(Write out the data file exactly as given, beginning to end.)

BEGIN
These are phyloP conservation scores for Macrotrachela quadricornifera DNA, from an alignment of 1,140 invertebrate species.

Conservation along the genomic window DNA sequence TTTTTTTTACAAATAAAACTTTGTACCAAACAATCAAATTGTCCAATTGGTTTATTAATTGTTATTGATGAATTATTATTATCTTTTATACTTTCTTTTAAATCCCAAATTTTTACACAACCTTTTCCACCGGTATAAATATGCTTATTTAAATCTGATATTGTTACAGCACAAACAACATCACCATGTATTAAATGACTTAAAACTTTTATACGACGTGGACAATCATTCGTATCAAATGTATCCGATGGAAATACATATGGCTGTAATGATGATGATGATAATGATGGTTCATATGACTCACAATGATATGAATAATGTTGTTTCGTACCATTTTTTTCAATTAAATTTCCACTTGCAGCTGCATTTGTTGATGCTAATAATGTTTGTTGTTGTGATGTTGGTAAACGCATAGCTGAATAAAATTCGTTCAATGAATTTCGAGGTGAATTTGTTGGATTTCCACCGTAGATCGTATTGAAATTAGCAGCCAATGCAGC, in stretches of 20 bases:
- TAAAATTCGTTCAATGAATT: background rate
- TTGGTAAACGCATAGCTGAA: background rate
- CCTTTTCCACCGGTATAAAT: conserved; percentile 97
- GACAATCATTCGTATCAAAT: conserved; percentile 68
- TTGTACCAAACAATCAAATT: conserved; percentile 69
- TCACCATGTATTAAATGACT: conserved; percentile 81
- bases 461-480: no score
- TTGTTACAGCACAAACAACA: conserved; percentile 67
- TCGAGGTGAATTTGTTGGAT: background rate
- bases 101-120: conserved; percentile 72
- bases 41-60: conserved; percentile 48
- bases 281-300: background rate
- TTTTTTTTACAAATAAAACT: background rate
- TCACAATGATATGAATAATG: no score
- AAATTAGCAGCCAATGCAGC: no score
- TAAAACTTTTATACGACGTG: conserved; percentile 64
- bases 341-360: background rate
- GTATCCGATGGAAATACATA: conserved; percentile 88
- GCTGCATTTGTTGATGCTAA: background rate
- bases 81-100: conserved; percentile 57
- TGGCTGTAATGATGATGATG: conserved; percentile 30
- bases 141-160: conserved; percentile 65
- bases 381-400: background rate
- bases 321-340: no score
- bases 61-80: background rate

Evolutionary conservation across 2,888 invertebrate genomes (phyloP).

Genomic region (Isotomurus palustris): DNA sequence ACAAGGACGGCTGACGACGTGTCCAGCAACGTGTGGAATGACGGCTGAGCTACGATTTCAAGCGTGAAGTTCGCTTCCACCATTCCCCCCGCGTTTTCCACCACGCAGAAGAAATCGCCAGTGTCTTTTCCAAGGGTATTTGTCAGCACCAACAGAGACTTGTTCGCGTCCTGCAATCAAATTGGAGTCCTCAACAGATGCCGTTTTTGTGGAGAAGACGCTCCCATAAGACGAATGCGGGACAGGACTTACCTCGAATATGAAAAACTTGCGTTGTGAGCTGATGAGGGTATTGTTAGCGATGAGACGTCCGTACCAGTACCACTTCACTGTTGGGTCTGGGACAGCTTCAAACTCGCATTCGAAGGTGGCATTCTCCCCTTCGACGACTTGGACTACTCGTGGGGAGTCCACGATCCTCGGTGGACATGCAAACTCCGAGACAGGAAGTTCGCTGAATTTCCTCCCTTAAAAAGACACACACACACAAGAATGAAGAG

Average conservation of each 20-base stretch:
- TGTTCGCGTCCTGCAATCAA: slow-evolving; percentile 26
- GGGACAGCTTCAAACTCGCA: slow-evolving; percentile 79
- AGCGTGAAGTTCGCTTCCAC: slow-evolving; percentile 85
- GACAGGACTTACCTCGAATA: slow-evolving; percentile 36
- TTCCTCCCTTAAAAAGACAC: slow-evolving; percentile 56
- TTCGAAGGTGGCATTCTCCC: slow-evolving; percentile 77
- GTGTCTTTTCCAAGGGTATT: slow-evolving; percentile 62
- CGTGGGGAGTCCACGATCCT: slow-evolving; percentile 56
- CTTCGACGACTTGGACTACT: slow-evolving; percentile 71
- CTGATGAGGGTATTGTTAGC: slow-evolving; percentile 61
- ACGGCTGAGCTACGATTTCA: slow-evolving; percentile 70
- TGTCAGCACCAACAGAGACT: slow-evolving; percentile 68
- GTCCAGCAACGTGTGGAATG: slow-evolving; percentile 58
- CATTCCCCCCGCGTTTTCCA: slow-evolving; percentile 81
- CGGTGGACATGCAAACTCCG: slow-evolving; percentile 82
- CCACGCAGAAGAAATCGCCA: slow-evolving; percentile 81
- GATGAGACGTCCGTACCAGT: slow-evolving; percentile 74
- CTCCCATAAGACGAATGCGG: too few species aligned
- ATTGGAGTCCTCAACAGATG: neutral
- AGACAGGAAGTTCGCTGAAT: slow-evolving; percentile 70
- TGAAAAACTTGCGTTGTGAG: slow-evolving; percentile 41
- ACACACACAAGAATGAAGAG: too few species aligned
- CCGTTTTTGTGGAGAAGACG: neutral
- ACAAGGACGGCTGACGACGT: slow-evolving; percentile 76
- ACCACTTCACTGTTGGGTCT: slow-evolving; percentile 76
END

These are phyloP conservation scores for Macrotrachela quadricornifera DNA, from an alignment of 1,140 invertebrate species.

Conservation along the genomic window DNA sequence TTTTTTTTACAAATAAAACTTTGTACCAAACAATCAAATTGTCCAATTGGTTTATTAATTGTTATTGATGAATTATTATTATCTTTTATACTTTCTTTTAAATCCCAAATTTTTACACAACCTTTTCCACCGGTATAAATATGCTTATTTAAATCTGATATTGTTACAGCACAAACAACATCACCATGTATTAAATGACTTAAAACTTTTATACGACGTGGACAATCATTCGTATCAAATGTATCCGATGGAAATACATATGGCTGTAATGATGATGATGATAATGATGGTTCATATGACTCACAATGATATGAATAATGTTGTTTCGTACCATTTTTTTCAATTAAATTTCCACTTGCAGCTGCATTTGTTGATGCTAATAATGTTTGTTGTTGTGATGTTGGTAAACGCATAGCTGAATAAAATTCGTTCAATGAATTTCGAGGTGAATTTGTTGGATTTCCACCGTAGATCGTATTGAAATTAGCAGCCAATGCAGC, in stretches of 20 bases:
- TAAAATTCGTTCAATGAATT: background rate
- TTGGTAAACGCATAGCTGAA: background rate
- CCTTTTCCACCGGTATAAAT: conserved; percentile 97
- GACAATCATTCGTATCAAAT: conserved; percentile 68
- TTGTACCAAACAATCAAATT: conserved; percentile 69
- TCACCATGTATTAAATGACT: conserved; percentile 81
- bases 461-480: no score
- TTGTTACAGCACAAACAACA: conserved; percentile 67
- TCGAGGTGAATTTGTTGGAT: background rate
- bases 101-120: conserved; percentile 72
- bases 41-60: conserved; percentile 48
- bases 281-300: background rate
- TTTTTTTTACAAATAAAACT: background rate
- TCACAATGATATGAATAATG: no score
- AAATTAGCAGCCAATGCAGC: no score
- TAAAACTTTTATACGACGTG: conserved; percentile 64
- bases 341-360: background rate
- GTATCCGATGGAAATACATA: conserved; percentile 88
- GCTGCATTTGTTGATGCTAA: background rate
- bases 81-100: conserved; percentile 57
- TGGCTGTAATGATGATGATG: conserved; percentile 30
- bases 141-160: conserved; percentile 65
- bases 381-400: background rate
- bases 321-340: no score
- bases 61-80: background rate

Evolutionary conservation across 2,888 invertebrate genomes (phyloP).

Genomic region (Isotomurus palustris): DNA sequence ACAAGGACGGCTGACGACGTGTCCAGCAACGTGTGGAATGACGGCTGAGCTACGATTTCAAGCGTGAAGTTCGCTTCCACCATTCCCCCCGCGTTTTCCACCACGCAGAAGAAATCGCCAGTGTCTTTTCCAAGGGTATTTGTCAGCACCAACAGAGACTTGTTCGCGTCCTGCAATCAAATTGGAGTCCTCAACAGATGCCGTTTTTGTGGAGAAGACGCTCCCATAAGACGAATGCGGGACAGGACTTACCTCGAATATGAAAAACTTGCGTTGTGAGCTGATGAGGGTATTGTTAGCGATGAGACGTCCGTACCAGTACCACTTCACTGTTGGGTCTGGGACAGCTTCAAACTCGCATTCGAAGGTGGCATTCTCCCCTTCGACGACTTGGACTACTCGTGGGGAGTCCACGATCCTCGGTGGACATGCAAACTCCGAGACAGGAAGTTCGCTGAATTTCCTCCCTTAAAAAGACACACACACACAAGAATGAAGAG

Average conservation of each 20-base stretch:
- TGTTCGCGTCCTGCAATCAA: slow-evolving; percentile 26
- GGGACAGCTTCAAACTCGCA: slow-evolving; percentile 79
- AGCGTGAAGTTCGCTTCCAC: slow-evolving; percentile 85
- GACAGGACTTACCTCGAATA: slow-evolving; percentile 36
- TTCCTCCCTTAAAAAGACAC: slow-evolving; percentile 56
- TTCGAAGGTGGCATTCTCCC: slow-evolving; percentile 77
- GTGTCTTTTCCAAGGGTATT: slow-evolving; percentile 62
- CGTGGGGAGTCCACGATCCT: slow-evolving; percentile 56
- CTTCGACGACTTGGACTACT: slow-evolving; percentile 71
- CTGATGAGGGTATTGTTAGC: slow-evolving; percentile 61
- ACGGCTGAGCTACGATTTCA: slow-evolving; percentile 70
- TGTCAGCACCAACAGAGACT: slow-evolving; percentile 68
- GTCCAGCAACGTGTGGAATG: slow-evolving; percentile 58
- CATTCCCCCCGCGTTTTCCA: slow-evolving; percentile 81
- CGGTGGACATGCAAACTCCG: slow-evolving; percentile 82
- CCACGCAGAAGAAATCGCCA: slow-evolving; percentile 81
- GATGAGACGTCCGTACCAGT: slow-evolving; percentile 74
- CTCCCATAAGACGAATGCGG: too few species aligned
- ATTGGAGTCCTCAACAGATG: neutral
- AGACAGGAAGTTCGCTGAAT: slow-evolving; percentile 70
- TGAAAAACTTGCGTTGTGAG: slow-evolving; percentile 41
- ACACACACAAGAATGAAGAG: too few species aligned
- CCGTTTTTGTGGAGAAGACG: neutral
- ACAAGGACGGCTGACGACGT: slow-evolving; percentile 76
- ACCACTTCACTGTTGGGTCT: slow-evolving; percentile 76